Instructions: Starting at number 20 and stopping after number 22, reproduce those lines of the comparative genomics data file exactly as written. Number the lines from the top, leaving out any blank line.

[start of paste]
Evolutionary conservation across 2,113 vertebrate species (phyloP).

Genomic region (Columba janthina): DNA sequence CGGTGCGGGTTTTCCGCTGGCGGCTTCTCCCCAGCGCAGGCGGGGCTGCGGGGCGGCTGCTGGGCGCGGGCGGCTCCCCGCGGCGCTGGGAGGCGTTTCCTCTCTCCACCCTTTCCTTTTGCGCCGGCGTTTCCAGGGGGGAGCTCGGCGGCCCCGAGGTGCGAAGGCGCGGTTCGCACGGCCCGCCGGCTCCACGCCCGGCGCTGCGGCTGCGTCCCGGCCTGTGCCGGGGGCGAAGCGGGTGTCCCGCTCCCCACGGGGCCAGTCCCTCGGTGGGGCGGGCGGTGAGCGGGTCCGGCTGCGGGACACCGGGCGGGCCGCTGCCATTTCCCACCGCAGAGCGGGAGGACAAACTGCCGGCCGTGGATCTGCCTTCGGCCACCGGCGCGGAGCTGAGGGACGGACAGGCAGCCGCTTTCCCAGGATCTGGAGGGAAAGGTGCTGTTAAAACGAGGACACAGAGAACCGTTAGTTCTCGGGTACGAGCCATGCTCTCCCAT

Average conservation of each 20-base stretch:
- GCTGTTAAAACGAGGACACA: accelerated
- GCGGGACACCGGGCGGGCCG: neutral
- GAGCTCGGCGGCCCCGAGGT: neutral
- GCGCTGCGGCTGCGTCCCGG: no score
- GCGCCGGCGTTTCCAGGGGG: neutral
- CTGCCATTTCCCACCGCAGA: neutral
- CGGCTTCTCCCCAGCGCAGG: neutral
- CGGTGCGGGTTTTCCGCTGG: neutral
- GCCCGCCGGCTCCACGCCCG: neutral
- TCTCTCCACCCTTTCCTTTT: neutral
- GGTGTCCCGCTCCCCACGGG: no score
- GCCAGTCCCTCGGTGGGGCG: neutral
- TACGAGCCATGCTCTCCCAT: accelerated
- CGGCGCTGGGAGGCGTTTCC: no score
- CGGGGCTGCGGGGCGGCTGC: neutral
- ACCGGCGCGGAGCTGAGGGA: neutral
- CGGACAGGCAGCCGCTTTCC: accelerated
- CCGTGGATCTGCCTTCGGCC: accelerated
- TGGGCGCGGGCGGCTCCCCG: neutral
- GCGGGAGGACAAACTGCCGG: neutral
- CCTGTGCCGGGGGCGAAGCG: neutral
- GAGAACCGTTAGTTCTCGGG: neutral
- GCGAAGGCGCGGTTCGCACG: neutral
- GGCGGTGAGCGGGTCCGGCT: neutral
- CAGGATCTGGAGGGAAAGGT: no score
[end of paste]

- CGGACAGGCAGCCGCTTTCC: accelerated
- CCGTGGATCTGCCTTCGGCC: accelerated
- TGGGCGCGGGCGGCTCCCCG: neutral